The Fortified Church from Prejmer: Almost Invincible For Centuries
The fortified church from Prejmer was conquered only once, but went through 50 sieges during its hundreds of years of existence. A remarkable success for this historical monument now part of the UNESCO World Heritage Sites, and a must-see of any itineraries through medieval Transylvania.
Located only a few kilometers from Brasov, one of the seven citadels founded by the Saxon colonists starting with the 12th century, the fortified church of Prejmer had from the beginning a challenging mission. The most eastern Saxon village from Transylvania, close to Buzau Pass, Prejmer was often in the front line of enemy attacks which could only mean that the fortified church had to endure more sieges than most similar constructions from the region.
A task the fortified church was strengthened for throughout the centuries, starting with its founders, the mythical Teutonic Knights.
From Teutonic Knights to Saxon colonists
The fortified church from Prejmer was first mentioned in a written document in 1240 when the Hungarian King donated it to the Cistercians, a powerful religious order. However, the construction of the monument started a few decades before during the short rule of the Teutonic Knights in Transylvania.
Its time as a possession of the Cistercian Abbey from Carta left the clearest marks on the architecture of the church that became predominantly Gothic, using elements like round windows, sexpartite vaults, side chapels for the choir and apses supported by buttresses. After the Cistercians lost their privileges, the fortified church remained in the possession of the local Saxon community that strengthened and used it in the troubled 15th and 16th centuries when the Turks and the Tatars constantly attacked Transylvania.
Fortification and survival
Like many other fortified churches from Transylvania, the monument from Prejmer was fortified in several stages, directly influenced by the geopolitics of the region. If in the 13th century the enclosing walls were 3 meters thick, one century later when an ample process of the fortifying churches begins in all Saxon villages, the walls were heightened to 12 meters and were almost 5 meters thick. They were provided with a wall-walk, loopholes and machicolations used by the guards in case of sieges, and four defense towers built outside the walls. The access inside was made even more difficult by the moat that surrounded the walls, the strong entrance gate and the 32 meters long gang to the interior gate.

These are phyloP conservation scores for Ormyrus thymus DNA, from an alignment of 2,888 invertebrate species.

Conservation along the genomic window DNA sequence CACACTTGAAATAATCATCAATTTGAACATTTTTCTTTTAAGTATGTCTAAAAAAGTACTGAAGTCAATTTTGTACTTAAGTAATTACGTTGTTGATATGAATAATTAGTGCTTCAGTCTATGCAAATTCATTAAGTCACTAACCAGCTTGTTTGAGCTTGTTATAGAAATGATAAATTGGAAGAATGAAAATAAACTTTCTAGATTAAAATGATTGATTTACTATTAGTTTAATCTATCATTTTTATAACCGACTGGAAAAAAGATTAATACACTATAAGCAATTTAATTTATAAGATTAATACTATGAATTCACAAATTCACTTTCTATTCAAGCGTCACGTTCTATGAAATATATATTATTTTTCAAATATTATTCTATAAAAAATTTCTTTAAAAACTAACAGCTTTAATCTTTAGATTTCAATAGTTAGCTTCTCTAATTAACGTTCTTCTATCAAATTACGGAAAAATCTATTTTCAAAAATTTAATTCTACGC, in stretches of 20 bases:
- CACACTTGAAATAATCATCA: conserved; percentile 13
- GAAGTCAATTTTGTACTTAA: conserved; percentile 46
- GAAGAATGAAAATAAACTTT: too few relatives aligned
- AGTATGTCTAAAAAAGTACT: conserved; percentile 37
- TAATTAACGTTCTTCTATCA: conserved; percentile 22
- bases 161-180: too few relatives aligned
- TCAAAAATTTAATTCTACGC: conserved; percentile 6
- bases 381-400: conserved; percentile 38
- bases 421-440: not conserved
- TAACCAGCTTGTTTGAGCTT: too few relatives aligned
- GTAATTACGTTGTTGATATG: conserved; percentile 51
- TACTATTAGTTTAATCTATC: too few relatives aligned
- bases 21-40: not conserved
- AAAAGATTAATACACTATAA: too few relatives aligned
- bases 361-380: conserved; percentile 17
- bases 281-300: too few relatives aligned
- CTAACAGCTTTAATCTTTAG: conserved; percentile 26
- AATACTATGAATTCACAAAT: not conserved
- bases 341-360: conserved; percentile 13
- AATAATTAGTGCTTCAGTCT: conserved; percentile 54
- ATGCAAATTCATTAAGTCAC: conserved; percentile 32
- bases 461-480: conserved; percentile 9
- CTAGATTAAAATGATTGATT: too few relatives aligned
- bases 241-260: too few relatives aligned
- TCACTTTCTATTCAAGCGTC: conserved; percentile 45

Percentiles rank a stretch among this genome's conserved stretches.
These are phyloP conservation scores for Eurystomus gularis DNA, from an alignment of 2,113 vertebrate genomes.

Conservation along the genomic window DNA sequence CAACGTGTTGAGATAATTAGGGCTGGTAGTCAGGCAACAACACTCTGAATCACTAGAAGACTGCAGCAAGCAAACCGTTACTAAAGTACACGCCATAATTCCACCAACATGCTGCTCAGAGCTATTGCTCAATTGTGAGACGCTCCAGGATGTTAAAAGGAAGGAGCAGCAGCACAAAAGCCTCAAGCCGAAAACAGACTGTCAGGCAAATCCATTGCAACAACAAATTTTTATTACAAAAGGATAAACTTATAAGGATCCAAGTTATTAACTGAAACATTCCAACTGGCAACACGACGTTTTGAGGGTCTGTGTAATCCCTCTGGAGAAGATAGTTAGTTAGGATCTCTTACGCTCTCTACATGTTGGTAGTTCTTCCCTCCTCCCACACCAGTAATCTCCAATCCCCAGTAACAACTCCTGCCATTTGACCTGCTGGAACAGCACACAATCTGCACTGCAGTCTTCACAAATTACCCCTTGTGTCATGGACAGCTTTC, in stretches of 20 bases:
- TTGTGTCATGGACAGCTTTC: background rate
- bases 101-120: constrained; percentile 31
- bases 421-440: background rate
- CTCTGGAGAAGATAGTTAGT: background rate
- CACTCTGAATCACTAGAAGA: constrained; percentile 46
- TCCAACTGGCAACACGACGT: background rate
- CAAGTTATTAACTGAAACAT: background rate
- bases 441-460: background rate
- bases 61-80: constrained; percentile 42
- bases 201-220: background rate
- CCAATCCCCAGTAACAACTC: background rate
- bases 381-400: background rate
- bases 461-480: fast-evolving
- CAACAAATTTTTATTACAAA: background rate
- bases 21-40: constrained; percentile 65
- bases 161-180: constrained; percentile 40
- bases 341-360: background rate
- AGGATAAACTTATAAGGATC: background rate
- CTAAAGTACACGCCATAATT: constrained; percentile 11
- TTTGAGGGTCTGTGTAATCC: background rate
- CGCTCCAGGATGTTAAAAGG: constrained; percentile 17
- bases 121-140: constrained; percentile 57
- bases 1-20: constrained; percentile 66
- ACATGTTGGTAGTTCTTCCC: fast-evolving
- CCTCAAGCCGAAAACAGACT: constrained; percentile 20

Another defining element of the fortified church from Prejmer is its systems of provision, one of the most advanced in Transylvania, and housing distribution for villagers. Almost 300 rooms were created in the inner side of the walls, connected through wooden staircases, where locals lived and stored their supplies during the long sieges. You can walk along the wooden corridors and explore the rooms, but don’t miss out on visiting the church. You’ll see one of the most valuable and oldest Gothic altars in Romania, dating from the mid-15th century, and Renaissance choir stalls from the 16th century.
The strongest fortified church from Romania and this part of Europe deserves at least one visit if you’re traveling through Transylvania, and want to know more about its history because it remains a great example of the Saxon community culture and unity during some of the harshest times in the history of Transylvania.
The monument is closed for visits on Sundays.
In Prejmer you can also see the Eutrophic Forest and Swamp Reserve with rare flora, including relic glacial species.
Don’t miss visiting the nearby fortified church of Harman.